Load profile of appliance

Smart appliances are an essential part of creating an accurate and efficient load management system since they come with built-in communication sensors that can link with the smart meter to analyze their energy usage. This is accomplished by collecting ambient data and operating in accordance with the power and tariff parameters provided to them. To create a more precise and trustworthy system, the energy profiles of smart appliances must be taken into consideration during the deployment phase. A normal survey load profile may take the role of smart meters, although it is less accurate. If you are aware of every piece of equipment your clients use, setting up a DR program is easy. To assess load profile management, a survey of various energy consumers is conducted, with an emphasis on quality of service (QoS) (Pilloni et al. 2016). Similar in approach, the authors (Vivekananthan et al. 2014) urge users to discuss their preferences for using controlled appliances and place greater emphasis on scheduling appliances according to time and preferences. According to a study published in (Yilmaz et al. 2019), the variables used to construct the experimental load profiles for 60 residential structures were consumer availability, occupant population, and age. The deployment of smart meters with specific devices, as well as the methodology for monitoring and analysis, are presented in Issi and Kaplan (2018), Teng and Yamazaki (2018). The writers in Yilmaz et al. (2020) investigate the major appliances that are responsible for this high energy consumption at the designated time of day to lower peak demand to 38% by implementing energy-efficient equipment. The stochastic ambient environment and user behavior, according to the currently available literature, make it challenging to develop a generalized load profile optimization algorithm that can accurately predict the energy consumption of various electrical appliances for various consumers.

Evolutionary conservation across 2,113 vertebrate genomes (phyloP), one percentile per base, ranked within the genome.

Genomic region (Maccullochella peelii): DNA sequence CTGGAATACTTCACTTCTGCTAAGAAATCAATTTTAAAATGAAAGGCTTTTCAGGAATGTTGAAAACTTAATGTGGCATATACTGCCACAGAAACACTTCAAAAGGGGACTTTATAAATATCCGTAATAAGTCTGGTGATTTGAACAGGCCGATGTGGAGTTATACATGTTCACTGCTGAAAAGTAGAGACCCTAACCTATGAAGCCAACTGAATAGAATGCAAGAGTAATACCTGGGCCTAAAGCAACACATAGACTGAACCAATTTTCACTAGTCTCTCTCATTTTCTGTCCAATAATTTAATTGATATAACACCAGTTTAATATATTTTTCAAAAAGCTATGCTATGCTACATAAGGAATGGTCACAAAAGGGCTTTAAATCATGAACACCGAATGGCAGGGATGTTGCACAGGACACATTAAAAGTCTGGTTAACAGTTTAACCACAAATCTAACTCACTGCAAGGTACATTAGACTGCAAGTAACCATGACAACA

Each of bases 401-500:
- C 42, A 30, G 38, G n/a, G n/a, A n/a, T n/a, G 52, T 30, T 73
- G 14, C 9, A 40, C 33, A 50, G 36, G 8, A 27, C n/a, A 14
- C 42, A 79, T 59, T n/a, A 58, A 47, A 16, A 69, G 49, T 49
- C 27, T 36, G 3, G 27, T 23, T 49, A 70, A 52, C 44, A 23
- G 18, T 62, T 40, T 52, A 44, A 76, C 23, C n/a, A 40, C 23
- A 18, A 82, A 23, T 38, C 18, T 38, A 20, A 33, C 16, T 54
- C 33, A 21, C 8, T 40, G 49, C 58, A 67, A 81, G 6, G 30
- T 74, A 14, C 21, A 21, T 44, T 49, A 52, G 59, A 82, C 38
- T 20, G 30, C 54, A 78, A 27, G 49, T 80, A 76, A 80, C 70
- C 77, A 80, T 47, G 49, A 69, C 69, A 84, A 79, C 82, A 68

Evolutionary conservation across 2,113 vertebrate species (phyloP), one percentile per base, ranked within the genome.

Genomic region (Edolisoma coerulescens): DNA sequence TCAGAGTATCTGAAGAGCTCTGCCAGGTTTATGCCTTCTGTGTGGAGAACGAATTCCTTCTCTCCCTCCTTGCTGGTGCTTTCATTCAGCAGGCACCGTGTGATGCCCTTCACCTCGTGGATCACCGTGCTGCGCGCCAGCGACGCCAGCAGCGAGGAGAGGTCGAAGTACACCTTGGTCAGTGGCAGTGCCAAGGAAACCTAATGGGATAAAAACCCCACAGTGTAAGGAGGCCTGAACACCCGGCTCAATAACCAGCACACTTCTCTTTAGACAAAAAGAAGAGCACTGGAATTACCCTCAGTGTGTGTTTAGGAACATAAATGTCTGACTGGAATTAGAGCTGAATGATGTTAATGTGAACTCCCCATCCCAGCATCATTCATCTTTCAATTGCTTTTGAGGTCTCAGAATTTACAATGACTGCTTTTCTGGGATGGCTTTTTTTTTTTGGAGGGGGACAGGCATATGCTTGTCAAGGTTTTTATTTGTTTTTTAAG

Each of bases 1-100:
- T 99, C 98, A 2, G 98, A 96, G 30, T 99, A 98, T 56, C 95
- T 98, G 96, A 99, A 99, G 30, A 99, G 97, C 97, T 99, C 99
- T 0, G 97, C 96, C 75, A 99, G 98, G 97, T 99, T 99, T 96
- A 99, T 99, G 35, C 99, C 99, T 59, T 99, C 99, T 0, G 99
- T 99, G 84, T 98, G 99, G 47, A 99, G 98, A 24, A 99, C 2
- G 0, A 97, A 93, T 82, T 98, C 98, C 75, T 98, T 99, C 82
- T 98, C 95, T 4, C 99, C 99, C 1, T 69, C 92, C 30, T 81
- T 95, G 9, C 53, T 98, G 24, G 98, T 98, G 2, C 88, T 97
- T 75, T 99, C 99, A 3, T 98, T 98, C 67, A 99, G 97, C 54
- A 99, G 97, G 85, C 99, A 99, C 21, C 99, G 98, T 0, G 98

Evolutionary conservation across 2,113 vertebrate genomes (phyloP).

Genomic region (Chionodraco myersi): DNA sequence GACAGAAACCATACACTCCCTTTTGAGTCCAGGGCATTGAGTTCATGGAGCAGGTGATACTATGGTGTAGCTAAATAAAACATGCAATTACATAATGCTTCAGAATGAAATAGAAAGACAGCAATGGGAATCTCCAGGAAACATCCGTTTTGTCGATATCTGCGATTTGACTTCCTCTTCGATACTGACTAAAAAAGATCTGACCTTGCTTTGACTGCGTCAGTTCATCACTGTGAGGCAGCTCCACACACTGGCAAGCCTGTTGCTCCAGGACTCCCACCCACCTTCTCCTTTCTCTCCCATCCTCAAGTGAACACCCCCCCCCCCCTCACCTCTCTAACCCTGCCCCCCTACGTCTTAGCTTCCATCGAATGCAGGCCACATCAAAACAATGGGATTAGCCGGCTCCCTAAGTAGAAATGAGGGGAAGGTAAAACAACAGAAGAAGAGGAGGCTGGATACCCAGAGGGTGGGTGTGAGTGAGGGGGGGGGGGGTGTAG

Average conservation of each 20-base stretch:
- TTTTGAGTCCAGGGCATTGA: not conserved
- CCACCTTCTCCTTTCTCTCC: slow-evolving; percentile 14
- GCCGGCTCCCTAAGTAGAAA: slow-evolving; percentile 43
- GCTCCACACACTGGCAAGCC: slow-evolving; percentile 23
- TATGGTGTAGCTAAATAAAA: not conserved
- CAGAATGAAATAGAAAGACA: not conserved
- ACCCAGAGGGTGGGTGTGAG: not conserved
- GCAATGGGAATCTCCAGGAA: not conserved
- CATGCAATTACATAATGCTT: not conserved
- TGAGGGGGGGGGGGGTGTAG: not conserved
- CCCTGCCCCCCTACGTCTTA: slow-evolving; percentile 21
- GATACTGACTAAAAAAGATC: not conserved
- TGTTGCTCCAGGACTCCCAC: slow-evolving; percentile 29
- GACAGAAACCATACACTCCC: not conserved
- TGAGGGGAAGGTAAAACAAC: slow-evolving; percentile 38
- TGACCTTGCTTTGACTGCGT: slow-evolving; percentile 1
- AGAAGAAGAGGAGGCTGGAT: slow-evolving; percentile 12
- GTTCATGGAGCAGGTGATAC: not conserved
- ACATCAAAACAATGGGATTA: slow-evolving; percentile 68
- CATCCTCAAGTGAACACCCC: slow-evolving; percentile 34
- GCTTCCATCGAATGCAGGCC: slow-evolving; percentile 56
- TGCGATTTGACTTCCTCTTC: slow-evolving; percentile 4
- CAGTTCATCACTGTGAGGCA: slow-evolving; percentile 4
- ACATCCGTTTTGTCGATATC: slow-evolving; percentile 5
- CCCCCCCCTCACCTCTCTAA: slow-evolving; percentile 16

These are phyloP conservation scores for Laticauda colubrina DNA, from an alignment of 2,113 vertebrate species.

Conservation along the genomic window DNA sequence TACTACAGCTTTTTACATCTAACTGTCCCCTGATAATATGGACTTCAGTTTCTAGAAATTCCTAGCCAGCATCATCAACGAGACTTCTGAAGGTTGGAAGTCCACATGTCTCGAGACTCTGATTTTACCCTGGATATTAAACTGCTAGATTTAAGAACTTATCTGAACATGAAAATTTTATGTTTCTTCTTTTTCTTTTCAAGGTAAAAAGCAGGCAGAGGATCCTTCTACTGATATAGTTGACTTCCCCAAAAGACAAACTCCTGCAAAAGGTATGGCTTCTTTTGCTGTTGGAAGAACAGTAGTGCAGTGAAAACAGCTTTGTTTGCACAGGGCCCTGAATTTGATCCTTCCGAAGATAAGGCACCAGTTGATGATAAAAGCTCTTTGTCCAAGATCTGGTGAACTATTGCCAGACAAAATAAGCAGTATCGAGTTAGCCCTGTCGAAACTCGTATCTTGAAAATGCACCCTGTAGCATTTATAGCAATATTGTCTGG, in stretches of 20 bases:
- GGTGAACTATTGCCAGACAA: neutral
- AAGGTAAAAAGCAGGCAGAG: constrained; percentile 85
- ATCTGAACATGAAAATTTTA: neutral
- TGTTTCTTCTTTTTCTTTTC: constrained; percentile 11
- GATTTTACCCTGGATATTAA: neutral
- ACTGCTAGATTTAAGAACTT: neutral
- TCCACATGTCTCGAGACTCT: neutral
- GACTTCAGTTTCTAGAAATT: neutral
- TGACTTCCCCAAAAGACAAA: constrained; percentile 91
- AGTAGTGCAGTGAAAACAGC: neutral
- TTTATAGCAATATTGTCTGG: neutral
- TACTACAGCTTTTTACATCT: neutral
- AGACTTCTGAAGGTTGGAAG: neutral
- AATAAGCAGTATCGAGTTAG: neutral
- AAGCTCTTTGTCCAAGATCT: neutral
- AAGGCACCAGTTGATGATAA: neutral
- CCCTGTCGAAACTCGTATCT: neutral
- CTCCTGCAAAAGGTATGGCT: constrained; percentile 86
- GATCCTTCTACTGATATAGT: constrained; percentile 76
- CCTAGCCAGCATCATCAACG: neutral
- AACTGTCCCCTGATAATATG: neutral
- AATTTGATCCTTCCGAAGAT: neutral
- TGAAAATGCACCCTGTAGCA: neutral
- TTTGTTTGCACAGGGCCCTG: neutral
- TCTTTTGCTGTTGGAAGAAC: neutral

In conclusion, compared to the usage of smart appliances and smart meters, load profiling assessment techniques like surveys, questionnaires, bottom-up, and top-down approaches are less technically complex, accurate, and time-consuming. However, performing this assessment comes at a far higher cost. By using the data produced by these smart devices, stakeholders may have a better knowledge of how they consume electricity. This is a crucial tactic to raise the power grids’ dependability and effectiveness.